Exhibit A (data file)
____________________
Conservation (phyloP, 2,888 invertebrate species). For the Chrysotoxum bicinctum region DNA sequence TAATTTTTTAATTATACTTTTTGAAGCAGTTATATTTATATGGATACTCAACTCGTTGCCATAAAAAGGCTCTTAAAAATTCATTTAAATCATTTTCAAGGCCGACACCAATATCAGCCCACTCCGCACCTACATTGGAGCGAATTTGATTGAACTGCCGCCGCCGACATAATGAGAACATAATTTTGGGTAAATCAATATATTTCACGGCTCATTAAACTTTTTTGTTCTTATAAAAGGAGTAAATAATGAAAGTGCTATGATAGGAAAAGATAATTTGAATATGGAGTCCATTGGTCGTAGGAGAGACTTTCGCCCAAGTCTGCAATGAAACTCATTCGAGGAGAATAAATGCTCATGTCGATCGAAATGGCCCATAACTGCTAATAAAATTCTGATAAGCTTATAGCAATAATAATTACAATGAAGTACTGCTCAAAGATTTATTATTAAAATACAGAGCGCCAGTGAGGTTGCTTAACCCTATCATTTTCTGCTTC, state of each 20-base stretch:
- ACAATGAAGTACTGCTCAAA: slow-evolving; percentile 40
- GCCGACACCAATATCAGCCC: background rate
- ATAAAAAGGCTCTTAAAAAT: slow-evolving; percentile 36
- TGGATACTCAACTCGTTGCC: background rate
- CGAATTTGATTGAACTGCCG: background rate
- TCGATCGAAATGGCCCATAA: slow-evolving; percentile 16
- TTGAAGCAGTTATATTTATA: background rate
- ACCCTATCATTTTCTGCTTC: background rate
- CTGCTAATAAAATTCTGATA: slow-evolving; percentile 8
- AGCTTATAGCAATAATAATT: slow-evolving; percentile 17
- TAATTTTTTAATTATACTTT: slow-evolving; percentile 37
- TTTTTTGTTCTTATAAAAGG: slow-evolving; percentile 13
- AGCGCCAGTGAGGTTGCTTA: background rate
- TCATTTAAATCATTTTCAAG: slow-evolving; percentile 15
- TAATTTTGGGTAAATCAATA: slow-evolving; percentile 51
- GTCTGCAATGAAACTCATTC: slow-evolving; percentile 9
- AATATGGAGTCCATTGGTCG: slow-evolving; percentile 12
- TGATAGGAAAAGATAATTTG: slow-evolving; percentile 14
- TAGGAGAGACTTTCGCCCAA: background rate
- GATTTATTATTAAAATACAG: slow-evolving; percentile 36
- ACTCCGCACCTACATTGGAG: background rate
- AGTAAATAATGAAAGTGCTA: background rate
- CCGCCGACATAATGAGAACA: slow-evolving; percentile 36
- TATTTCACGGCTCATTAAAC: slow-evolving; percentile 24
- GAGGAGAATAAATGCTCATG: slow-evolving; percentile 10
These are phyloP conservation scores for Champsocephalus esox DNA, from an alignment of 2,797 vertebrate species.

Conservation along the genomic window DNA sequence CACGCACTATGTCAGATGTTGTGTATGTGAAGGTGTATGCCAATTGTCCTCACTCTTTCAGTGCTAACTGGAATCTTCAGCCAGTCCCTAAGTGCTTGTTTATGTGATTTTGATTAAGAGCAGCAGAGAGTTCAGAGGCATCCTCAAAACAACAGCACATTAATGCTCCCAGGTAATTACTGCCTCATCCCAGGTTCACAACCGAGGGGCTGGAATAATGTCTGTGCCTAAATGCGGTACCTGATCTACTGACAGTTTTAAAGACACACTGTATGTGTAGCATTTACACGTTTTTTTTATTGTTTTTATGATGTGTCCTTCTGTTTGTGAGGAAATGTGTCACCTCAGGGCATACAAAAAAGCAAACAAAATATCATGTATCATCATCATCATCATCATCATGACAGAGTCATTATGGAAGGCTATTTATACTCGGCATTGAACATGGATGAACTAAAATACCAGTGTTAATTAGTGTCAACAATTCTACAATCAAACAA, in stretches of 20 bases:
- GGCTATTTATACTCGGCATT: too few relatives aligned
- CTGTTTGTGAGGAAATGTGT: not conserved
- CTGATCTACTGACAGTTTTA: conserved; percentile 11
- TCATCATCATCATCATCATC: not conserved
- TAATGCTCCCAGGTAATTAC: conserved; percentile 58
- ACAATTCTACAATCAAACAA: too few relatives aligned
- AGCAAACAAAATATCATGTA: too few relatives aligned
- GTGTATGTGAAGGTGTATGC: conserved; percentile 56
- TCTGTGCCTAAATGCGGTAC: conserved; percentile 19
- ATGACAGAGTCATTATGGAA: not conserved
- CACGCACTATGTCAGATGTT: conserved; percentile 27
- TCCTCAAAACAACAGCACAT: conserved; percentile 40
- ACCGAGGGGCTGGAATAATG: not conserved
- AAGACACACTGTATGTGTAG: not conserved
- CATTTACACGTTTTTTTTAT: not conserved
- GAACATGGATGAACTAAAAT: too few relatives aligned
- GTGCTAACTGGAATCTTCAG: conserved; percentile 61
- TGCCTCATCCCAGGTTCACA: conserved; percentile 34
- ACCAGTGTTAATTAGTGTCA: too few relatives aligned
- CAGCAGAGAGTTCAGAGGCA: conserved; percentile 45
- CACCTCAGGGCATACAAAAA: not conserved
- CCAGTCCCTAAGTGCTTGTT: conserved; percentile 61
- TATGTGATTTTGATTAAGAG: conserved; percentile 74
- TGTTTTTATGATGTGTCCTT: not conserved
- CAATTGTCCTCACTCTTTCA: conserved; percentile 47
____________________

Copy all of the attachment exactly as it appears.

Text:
Conservation (phyloP, 2,888 invertebrate species). For the Chrysotoxum bicinctum region DNA sequence TAATTTTTTAATTATACTTTTTGAAGCAGTTATATTTATATGGATACTCAACTCGTTGCCATAAAAAGGCTCTTAAAAATTCATTTAAATCATTTTCAAGGCCGACACCAATATCAGCCCACTCCGCACCTACATTGGAGCGAATTTGATTGAACTGCCGCCGCCGACATAATGAGAACATAATTTTGGGTAAATCAATATATTTCACGGCTCATTAAACTTTTTTGTTCTTATAAAAGGAGTAAATAATGAAAGTGCTATGATAGGAAAAGATAATTTGAATATGGAGTCCATTGGTCGTAGGAGAGACTTTCGCCCAAGTCTGCAATGAAACTCATTCGAGGAGAATAAATGCTCATGTCGATCGAAATGGCCCATAACTGCTAATAAAATTCTGATAAGCTTATAGCAATAATAATTACAATGAAGTACTGCTCAAAGATTTATTATTAAAATACAGAGCGCCAGTGAGGTTGCTTAACCCTATCATTTTCTGCTTC, state of each 20-base stretch:
- ACAATGAAGTACTGCTCAAA: slow-evolving; percentile 40
- GCCGACACCAATATCAGCCC: background rate
- ATAAAAAGGCTCTTAAAAAT: slow-evolving; percentile 36
- TGGATACTCAACTCGTTGCC: background rate
- CGAATTTGATTGAACTGCCG: background rate
- TCGATCGAAATGGCCCATAA: slow-evolving; percentile 16
- TTGAAGCAGTTATATTTATA: background rate
- ACCCTATCATTTTCTGCTTC: background rate
- CTGCTAATAAAATTCTGATA: slow-evolving; percentile 8
- AGCTTATAGCAATAATAATT: slow-evolving; percentile 17
- TAATTTTTTAATTATACTTT: slow-evolving; percentile 37
- TTTTTTGTTCTTATAAAAGG: slow-evolving; percentile 13
- AGCGCCAGTGAGGTTGCTTA: background rate
- TCATTTAAATCATTTTCAAG: slow-evolving; percentile 15
- TAATTTTGGGTAAATCAATA: slow-evolving; percentile 51
- GTCTGCAATGAAACTCATTC: slow-evolving; percentile 9
- AATATGGAGTCCATTGGTCG: slow-evolving; percentile 12
- TGATAGGAAAAGATAATTTG: slow-evolving; percentile 14
- TAGGAGAGACTTTCGCCCAA: background rate
- GATTTATTATTAAAATACAG: slow-evolving; percentile 36
- ACTCCGCACCTACATTGGAG: background rate
- AGTAAATAATGAAAGTGCTA: background rate
- CCGCCGACATAATGAGAACA: slow-evolving; percentile 36
- TATTTCACGGCTCATTAAAC: slow-evolving; percentile 24
- GAGGAGAATAAATGCTCATG: slow-evolving; percentile 10
These are phyloP conservation scores for Champsocephalus esox DNA, from an alignment of 2,797 vertebrate species.

Conservation along the genomic window DNA sequence CACGCACTATGTCAGATGTTGTGTATGTGAAGGTGTATGCCAATTGTCCTCACTCTTTCAGTGCTAACTGGAATCTTCAGCCAGTCCCTAAGTGCTTGTTTATGTGATTTTGATTAAGAGCAGCAGAGAGTTCAGAGGCATCCTCAAAACAACAGCACATTAATGCTCCCAGGTAATTACTGCCTCATCCCAGGTTCACAACCGAGGGGCTGGAATAATGTCTGTGCCTAAATGCGGTACCTGATCTACTGACAGTTTTAAAGACACACTGTATGTGTAGCATTTACACGTTTTTTTTATTGTTTTTATGATGTGTCCTTCTGTTTGTGAGGAAATGTGTCACCTCAGGGCATACAAAAAAGCAAACAAAATATCATGTATCATCATCATCATCATCATCATGACAGAGTCATTATGGAAGGCTATTTATACTCGGCATTGAACATGGATGAACTAAAATACCAGTGTTAATTAGTGTCAACAATTCTACAATCAAACAA, in stretches of 20 bases:
- GGCTATTTATACTCGGCATT: too few relatives aligned
- CTGTTTGTGAGGAAATGTGT: not conserved
- CTGATCTACTGACAGTTTTA: conserved; percentile 11
- TCATCATCATCATCATCATC: not conserved
- TAATGCTCCCAGGTAATTAC: conserved; percentile 58
- ACAATTCTACAATCAAACAA: too few relatives aligned
- AGCAAACAAAATATCATGTA: too few relatives aligned
- GTGTATGTGAAGGTGTATGC: conserved; percentile 56
- TCTGTGCCTAAATGCGGTAC: conserved; percentile 19
- ATGACAGAGTCATTATGGAA: not conserved
- CACGCACTATGTCAGATGTT: conserved; percentile 27
- TCCTCAAAACAACAGCACAT: conserved; percentile 40
- ACCGAGGGGCTGGAATAATG: not conserved
- AAGACACACTGTATGTGTAG: not conserved
- CATTTACACGTTTTTTTTAT: not conserved
- GAACATGGATGAACTAAAAT: too few relatives aligned
- GTGCTAACTGGAATCTTCAG: conserved; percentile 61
- TGCCTCATCCCAGGTTCACA: conserved; percentile 34
- ACCAGTGTTAATTAGTGTCA: too few relatives aligned
- CAGCAGAGAGTTCAGAGGCA: conserved; percentile 45
- CACCTCAGGGCATACAAAAA: not conserved
- CCAGTCCCTAAGTGCTTGTT: conserved; percentile 61
- TATGTGATTTTGATTAAGAG: conserved; percentile 74
- TGTTTTTATGATGTGTCCTT: not conserved
- CAATTGTCCTCACTCTTTCA: conserved; percentile 47